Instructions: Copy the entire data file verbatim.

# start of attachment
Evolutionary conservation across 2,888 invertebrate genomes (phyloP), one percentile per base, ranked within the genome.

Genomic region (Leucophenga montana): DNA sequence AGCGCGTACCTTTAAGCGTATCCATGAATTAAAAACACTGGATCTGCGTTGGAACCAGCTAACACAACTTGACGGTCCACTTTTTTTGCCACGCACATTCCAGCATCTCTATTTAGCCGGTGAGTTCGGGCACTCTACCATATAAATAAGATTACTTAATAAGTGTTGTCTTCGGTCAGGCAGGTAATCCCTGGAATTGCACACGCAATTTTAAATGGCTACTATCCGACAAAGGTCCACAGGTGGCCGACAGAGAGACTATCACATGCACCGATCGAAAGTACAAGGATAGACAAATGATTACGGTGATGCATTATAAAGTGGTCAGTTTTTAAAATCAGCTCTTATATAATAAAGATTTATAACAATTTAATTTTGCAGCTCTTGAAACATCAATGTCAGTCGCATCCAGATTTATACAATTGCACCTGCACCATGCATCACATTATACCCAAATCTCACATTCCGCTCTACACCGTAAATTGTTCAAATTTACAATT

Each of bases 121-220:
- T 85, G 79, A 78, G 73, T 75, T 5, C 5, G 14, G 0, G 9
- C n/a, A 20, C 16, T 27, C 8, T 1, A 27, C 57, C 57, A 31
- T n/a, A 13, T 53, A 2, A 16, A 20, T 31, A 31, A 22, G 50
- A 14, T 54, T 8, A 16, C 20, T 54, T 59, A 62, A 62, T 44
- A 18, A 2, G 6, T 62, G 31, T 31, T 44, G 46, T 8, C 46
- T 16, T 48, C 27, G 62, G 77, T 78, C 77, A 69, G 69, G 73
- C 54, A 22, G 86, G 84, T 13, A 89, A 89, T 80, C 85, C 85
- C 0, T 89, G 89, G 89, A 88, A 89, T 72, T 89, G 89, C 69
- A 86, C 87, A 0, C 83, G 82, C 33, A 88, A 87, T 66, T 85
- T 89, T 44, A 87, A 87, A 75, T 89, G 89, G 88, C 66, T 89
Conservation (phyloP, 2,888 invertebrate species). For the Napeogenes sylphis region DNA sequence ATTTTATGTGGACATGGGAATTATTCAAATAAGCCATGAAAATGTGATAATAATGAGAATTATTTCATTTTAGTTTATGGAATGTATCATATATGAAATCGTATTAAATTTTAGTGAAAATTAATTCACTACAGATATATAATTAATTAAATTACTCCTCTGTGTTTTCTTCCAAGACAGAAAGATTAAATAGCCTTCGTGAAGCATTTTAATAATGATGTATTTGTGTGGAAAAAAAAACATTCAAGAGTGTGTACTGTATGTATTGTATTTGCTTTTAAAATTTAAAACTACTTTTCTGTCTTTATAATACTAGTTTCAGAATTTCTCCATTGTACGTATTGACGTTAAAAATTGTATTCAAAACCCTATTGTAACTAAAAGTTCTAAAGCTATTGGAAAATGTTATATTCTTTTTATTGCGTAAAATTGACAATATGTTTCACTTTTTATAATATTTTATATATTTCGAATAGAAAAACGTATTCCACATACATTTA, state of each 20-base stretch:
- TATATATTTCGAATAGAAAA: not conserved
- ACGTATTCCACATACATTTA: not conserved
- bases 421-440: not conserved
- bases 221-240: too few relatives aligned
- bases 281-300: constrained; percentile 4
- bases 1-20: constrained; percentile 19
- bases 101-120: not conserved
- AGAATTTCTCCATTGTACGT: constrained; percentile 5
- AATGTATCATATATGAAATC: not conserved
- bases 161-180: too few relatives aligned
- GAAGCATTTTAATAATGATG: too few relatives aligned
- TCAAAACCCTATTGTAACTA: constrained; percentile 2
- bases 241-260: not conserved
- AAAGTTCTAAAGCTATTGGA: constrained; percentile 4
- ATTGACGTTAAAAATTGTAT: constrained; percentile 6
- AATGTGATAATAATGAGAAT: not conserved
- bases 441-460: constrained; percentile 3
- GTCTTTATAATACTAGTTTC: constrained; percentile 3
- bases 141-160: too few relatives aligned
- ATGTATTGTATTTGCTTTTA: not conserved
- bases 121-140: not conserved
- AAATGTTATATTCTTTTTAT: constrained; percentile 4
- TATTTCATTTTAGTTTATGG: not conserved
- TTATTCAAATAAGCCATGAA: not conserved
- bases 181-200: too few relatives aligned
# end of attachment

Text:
Evolutionary conservation across 2,888 invertebrate genomes (phyloP), one percentile per base, ranked within the genome.

Genomic region (Leucophenga montana): DNA sequence AGCGCGTACCTTTAAGCGTATCCATGAATTAAAAACACTGGATCTGCGTTGGAACCAGCTAACACAACTTGACGGTCCACTTTTTTTGCCACGCACATTCCAGCATCTCTATTTAGCCGGTGAGTTCGGGCACTCTACCATATAAATAAGATTACTTAATAAGTGTTGTCTTCGGTCAGGCAGGTAATCCCTGGAATTGCACACGCAATTTTAAATGGCTACTATCCGACAAAGGTCCACAGGTGGCCGACAGAGAGACTATCACATGCACCGATCGAAAGTACAAGGATAGACAAATGATTACGGTGATGCATTATAAAGTGGTCAGTTTTTAAAATCAGCTCTTATATAATAAAGATTTATAACAATTTAATTTTGCAGCTCTTGAAACATCAATGTCAGTCGCATCCAGATTTATACAATTGCACCTGCACCATGCATCACATTATACCCAAATCTCACATTCCGCTCTACACCGTAAATTGTTCAAATTTACAATT

Each of bases 121-220:
- T 85, G 79, A 78, G 73, T 75, T 5, C 5, G 14, G 0, G 9
- C n/a, A 20, C 16, T 27, C 8, T 1, A 27, C 57, C 57, A 31
- T n/a, A 13, T 53, A 2, A 16, A 20, T 31, A 31, A 22, G 50
- A 14, T 54, T 8, A 16, C 20, T 54, T 59, A 62, A 62, T 44
- A 18, A 2, G 6, T 62, G 31, T 31, T 44, G 46, T 8, C 46
- T 16, T 48, C 27, G 62, G 77, T 78, C 77, A 69, G 69, G 73
- C 54, A 22, G 86, G 84, T 13, A 89, A 89, T 80, C 85, C 85
- C 0, T 89, G 89, G 89, A 88, A 89, T 72, T 89, G 89, C 69
- A 86, C 87, A 0, C 83, G 82, C 33, A 88, A 87, T 66, T 85
- T 89, T 44, A 87, A 87, A 75, T 89, G 89, G 88, C 66, T 89
Conservation (phyloP, 2,888 invertebrate species). For the Napeogenes sylphis region DNA sequence ATTTTATGTGGACATGGGAATTATTCAAATAAGCCATGAAAATGTGATAATAATGAGAATTATTTCATTTTAGTTTATGGAATGTATCATATATGAAATCGTATTAAATTTTAGTGAAAATTAATTCACTACAGATATATAATTAATTAAATTACTCCTCTGTGTTTTCTTCCAAGACAGAAAGATTAAATAGCCTTCGTGAAGCATTTTAATAATGATGTATTTGTGTGGAAAAAAAAACATTCAAGAGTGTGTACTGTATGTATTGTATTTGCTTTTAAAATTTAAAACTACTTTTCTGTCTTTATAATACTAGTTTCAGAATTTCTCCATTGTACGTATTGACGTTAAAAATTGTATTCAAAACCCTATTGTAACTAAAAGTTCTAAAGCTATTGGAAAATGTTATATTCTTTTTATTGCGTAAAATTGACAATATGTTTCACTTTTTATAATATTTTATATATTTCGAATAGAAAAACGTATTCCACATACATTTA, state of each 20-base stretch:
- TATATATTTCGAATAGAAAA: not conserved
- ACGTATTCCACATACATTTA: not conserved
- bases 421-440: not conserved
- bases 221-240: too few relatives aligned
- bases 281-300: constrained; percentile 4
- bases 1-20: constrained; percentile 19
- bases 101-120: not conserved
- AGAATTTCTCCATTGTACGT: constrained; percentile 5
- AATGTATCATATATGAAATC: not conserved
- bases 161-180: too few relatives aligned
- GAAGCATTTTAATAATGATG: too few relatives aligned
- TCAAAACCCTATTGTAACTA: constrained; percentile 2
- bases 241-260: not conserved
- AAAGTTCTAAAGCTATTGGA: constrained; percentile 4
- ATTGACGTTAAAAATTGTAT: constrained; percentile 6
- AATGTGATAATAATGAGAAT: not conserved
- bases 441-460: constrained; percentile 3
- GTCTTTATAATACTAGTTTC: constrained; percentile 3
- bases 141-160: too few relatives aligned
- ATGTATTGTATTTGCTTTTA: not conserved
- bases 121-140: not conserved
- AAATGTTATATTCTTTTTAT: constrained; percentile 4
- TATTTCATTTTAGTTTATGG: not conserved
- TTATTCAAATAAGCCATGAA: not conserved
- bases 181-200: too few relatives aligned